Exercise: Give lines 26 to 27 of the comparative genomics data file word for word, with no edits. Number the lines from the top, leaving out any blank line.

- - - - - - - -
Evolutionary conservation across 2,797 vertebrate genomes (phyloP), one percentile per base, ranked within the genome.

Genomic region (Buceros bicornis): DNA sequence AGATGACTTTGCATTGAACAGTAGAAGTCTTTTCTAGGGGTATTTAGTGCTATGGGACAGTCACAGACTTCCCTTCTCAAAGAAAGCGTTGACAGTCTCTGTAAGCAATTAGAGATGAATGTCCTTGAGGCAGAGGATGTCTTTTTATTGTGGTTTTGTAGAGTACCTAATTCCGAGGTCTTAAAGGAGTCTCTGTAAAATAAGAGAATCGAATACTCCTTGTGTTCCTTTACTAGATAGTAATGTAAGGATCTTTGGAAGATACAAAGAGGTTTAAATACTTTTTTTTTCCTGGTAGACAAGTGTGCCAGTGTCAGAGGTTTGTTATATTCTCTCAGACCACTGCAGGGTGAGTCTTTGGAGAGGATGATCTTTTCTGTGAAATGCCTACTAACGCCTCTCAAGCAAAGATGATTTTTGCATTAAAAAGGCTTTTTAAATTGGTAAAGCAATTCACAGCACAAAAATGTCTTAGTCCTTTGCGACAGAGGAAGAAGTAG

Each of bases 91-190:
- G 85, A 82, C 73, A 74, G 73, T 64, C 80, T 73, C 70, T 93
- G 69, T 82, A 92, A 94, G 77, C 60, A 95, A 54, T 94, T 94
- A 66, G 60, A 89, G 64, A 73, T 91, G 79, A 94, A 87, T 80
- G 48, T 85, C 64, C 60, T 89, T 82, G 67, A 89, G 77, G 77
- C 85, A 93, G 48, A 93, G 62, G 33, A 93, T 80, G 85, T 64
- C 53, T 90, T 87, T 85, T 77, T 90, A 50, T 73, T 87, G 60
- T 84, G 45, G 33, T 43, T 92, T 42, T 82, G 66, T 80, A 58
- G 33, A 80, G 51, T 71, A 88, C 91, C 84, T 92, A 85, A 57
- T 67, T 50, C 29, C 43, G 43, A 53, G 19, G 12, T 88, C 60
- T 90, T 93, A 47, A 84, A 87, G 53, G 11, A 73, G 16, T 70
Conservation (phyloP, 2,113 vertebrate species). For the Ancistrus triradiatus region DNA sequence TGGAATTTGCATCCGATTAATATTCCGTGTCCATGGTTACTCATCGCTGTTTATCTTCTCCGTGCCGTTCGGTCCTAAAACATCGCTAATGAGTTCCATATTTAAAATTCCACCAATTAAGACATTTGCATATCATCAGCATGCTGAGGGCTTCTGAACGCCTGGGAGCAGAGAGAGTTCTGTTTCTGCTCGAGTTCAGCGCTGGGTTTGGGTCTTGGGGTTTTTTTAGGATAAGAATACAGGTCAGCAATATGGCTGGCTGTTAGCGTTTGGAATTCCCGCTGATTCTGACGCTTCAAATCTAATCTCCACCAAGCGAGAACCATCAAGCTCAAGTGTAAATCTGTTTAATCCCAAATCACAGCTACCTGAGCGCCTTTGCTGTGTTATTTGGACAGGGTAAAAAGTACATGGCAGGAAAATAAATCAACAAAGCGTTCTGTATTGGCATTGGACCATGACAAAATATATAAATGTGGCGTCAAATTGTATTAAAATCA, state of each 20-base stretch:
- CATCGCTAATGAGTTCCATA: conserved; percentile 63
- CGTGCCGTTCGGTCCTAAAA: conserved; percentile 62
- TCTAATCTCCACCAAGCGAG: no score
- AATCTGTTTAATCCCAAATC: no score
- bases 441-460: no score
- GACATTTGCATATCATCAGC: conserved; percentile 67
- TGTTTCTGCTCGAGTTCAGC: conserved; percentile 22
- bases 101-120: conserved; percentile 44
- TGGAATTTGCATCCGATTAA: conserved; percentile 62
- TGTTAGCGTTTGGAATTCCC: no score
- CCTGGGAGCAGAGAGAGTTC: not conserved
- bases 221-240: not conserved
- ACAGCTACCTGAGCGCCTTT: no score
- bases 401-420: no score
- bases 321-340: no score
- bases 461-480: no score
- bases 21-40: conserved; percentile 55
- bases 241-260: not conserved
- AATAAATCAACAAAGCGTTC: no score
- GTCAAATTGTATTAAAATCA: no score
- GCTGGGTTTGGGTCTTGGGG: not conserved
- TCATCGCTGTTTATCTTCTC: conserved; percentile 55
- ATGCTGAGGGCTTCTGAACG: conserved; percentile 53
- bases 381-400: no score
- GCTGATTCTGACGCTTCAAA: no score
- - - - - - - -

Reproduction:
- bases 221-240: not conserved
- ACAGCTACCTGAGCGCCTTT: no score